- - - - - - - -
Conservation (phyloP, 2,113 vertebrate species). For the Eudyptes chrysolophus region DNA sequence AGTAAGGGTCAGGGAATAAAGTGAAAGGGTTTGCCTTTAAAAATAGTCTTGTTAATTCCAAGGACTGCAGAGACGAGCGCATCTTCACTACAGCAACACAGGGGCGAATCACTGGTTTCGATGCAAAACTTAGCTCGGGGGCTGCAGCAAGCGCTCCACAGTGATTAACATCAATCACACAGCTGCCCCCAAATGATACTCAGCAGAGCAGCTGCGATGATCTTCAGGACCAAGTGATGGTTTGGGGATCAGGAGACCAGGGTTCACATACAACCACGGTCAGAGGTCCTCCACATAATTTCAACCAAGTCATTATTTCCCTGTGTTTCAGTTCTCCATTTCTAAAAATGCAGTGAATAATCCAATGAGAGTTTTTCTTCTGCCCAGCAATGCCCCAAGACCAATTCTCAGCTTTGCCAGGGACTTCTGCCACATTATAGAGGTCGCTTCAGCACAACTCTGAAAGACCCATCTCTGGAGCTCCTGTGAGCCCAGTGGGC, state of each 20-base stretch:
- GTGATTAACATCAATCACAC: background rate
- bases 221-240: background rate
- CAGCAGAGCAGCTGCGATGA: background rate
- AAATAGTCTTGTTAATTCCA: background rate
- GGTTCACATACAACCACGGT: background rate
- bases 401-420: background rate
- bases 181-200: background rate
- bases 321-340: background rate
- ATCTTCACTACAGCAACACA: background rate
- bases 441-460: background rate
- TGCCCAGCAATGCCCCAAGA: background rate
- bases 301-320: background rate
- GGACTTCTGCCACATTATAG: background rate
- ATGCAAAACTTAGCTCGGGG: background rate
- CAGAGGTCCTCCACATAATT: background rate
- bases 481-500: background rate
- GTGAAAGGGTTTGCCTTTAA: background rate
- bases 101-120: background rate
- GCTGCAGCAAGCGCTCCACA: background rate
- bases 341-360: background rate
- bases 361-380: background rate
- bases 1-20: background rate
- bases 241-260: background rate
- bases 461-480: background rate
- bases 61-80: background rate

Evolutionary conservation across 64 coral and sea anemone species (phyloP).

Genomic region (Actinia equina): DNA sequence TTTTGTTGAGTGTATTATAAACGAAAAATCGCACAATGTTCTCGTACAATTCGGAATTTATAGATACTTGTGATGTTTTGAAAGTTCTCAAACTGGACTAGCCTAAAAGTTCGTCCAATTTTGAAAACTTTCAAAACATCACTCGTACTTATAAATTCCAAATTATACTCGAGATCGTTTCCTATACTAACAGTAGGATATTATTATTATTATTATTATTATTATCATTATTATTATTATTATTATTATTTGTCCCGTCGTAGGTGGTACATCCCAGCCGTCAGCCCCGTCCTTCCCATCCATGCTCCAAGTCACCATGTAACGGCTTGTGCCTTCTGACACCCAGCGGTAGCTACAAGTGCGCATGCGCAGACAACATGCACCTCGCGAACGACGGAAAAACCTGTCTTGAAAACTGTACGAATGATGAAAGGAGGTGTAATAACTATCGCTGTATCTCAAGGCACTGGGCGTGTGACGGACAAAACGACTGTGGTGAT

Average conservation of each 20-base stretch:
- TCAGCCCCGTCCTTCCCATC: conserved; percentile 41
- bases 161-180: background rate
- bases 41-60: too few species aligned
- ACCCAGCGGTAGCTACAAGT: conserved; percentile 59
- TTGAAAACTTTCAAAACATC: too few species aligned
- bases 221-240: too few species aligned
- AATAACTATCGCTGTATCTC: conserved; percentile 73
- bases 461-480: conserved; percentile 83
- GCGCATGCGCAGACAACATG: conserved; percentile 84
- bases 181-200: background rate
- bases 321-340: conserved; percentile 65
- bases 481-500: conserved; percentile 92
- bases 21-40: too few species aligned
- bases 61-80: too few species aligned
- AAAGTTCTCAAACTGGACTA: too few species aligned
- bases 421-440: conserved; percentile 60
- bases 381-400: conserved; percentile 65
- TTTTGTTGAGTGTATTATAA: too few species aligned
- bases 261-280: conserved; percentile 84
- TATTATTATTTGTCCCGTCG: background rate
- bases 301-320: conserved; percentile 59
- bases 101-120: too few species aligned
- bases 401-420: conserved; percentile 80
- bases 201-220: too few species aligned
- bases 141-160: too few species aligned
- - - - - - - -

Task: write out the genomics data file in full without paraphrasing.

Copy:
Conservation (phyloP, 2,113 vertebrate species). For the Eudyptes chrysolophus region DNA sequence AGTAAGGGTCAGGGAATAAAGTGAAAGGGTTTGCCTTTAAAAATAGTCTTGTTAATTCCAAGGACTGCAGAGACGAGCGCATCTTCACTACAGCAACACAGGGGCGAATCACTGGTTTCGATGCAAAACTTAGCTCGGGGGCTGCAGCAAGCGCTCCACAGTGATTAACATCAATCACACAGCTGCCCCCAAATGATACTCAGCAGAGCAGCTGCGATGATCTTCAGGACCAAGTGATGGTTTGGGGATCAGGAGACCAGGGTTCACATACAACCACGGTCAGAGGTCCTCCACATAATTTCAACCAAGTCATTATTTCCCTGTGTTTCAGTTCTCCATTTCTAAAAATGCAGTGAATAATCCAATGAGAGTTTTTCTTCTGCCCAGCAATGCCCCAAGACCAATTCTCAGCTTTGCCAGGGACTTCTGCCACATTATAGAGGTCGCTTCAGCACAACTCTGAAAGACCCATCTCTGGAGCTCCTGTGAGCCCAGTGGGC, state of each 20-base stretch:
- GTGATTAACATCAATCACAC: background rate
- bases 221-240: background rate
- CAGCAGAGCAGCTGCGATGA: background rate
- AAATAGTCTTGTTAATTCCA: background rate
- GGTTCACATACAACCACGGT: background rate
- bases 401-420: background rate
- bases 181-200: background rate
- bases 321-340: background rate
- ATCTTCACTACAGCAACACA: background rate
- bases 441-460: background rate
- TGCCCAGCAATGCCCCAAGA: background rate
- bases 301-320: background rate
- GGACTTCTGCCACATTATAG: background rate
- ATGCAAAACTTAGCTCGGGG: background rate
- CAGAGGTCCTCCACATAATT: background rate
- bases 481-500: background rate
- GTGAAAGGGTTTGCCTTTAA: background rate
- bases 101-120: background rate
- GCTGCAGCAAGCGCTCCACA: background rate
- bases 341-360: background rate
- bases 361-380: background rate
- bases 1-20: background rate
- bases 241-260: background rate
- bases 461-480: background rate
- bases 61-80: background rate

Evolutionary conservation across 64 coral and sea anemone species (phyloP).

Genomic region (Actinia equina): DNA sequence TTTTGTTGAGTGTATTATAAACGAAAAATCGCACAATGTTCTCGTACAATTCGGAATTTATAGATACTTGTGATGTTTTGAAAGTTCTCAAACTGGACTAGCCTAAAAGTTCGTCCAATTTTGAAAACTTTCAAAACATCACTCGTACTTATAAATTCCAAATTATACTCGAGATCGTTTCCTATACTAACAGTAGGATATTATTATTATTATTATTATTATTATCATTATTATTATTATTATTATTATTTGTCCCGTCGTAGGTGGTACATCCCAGCCGTCAGCCCCGTCCTTCCCATCCATGCTCCAAGTCACCATGTAACGGCTTGTGCCTTCTGACACCCAGCGGTAGCTACAAGTGCGCATGCGCAGACAACATGCACCTCGCGAACGACGGAAAAACCTGTCTTGAAAACTGTACGAATGATGAAAGGAGGTGTAATAACTATCGCTGTATCTCAAGGCACTGGGCGTGTGACGGACAAAACGACTGTGGTGAT

Average conservation of each 20-base stretch:
- TCAGCCCCGTCCTTCCCATC: conserved; percentile 41
- bases 161-180: background rate
- bases 41-60: too few species aligned
- ACCCAGCGGTAGCTACAAGT: conserved; percentile 59
- TTGAAAACTTTCAAAACATC: too few species aligned
- bases 221-240: too few species aligned
- AATAACTATCGCTGTATCTC: conserved; percentile 73
- bases 461-480: conserved; percentile 83
- GCGCATGCGCAGACAACATG: conserved; percentile 84
- bases 181-200: background rate
- bases 321-340: conserved; percentile 65
- bases 481-500: conserved; percentile 92
- bases 21-40: too few species aligned
- bases 61-80: too few species aligned
- AAAGTTCTCAAACTGGACTA: too few species aligned
- bases 421-440: conserved; percentile 60
- bases 381-400: conserved; percentile 65
- TTTTGTTGAGTGTATTATAA: too few species aligned
- bases 261-280: conserved; percentile 84
- TATTATTATTTGTCCCGTCG: background rate
- bases 301-320: conserved; percentile 59
- bases 101-120: too few species aligned
- bases 401-420: conserved; percentile 80
- bases 201-220: too few species aligned
- bases 141-160: too few species aligned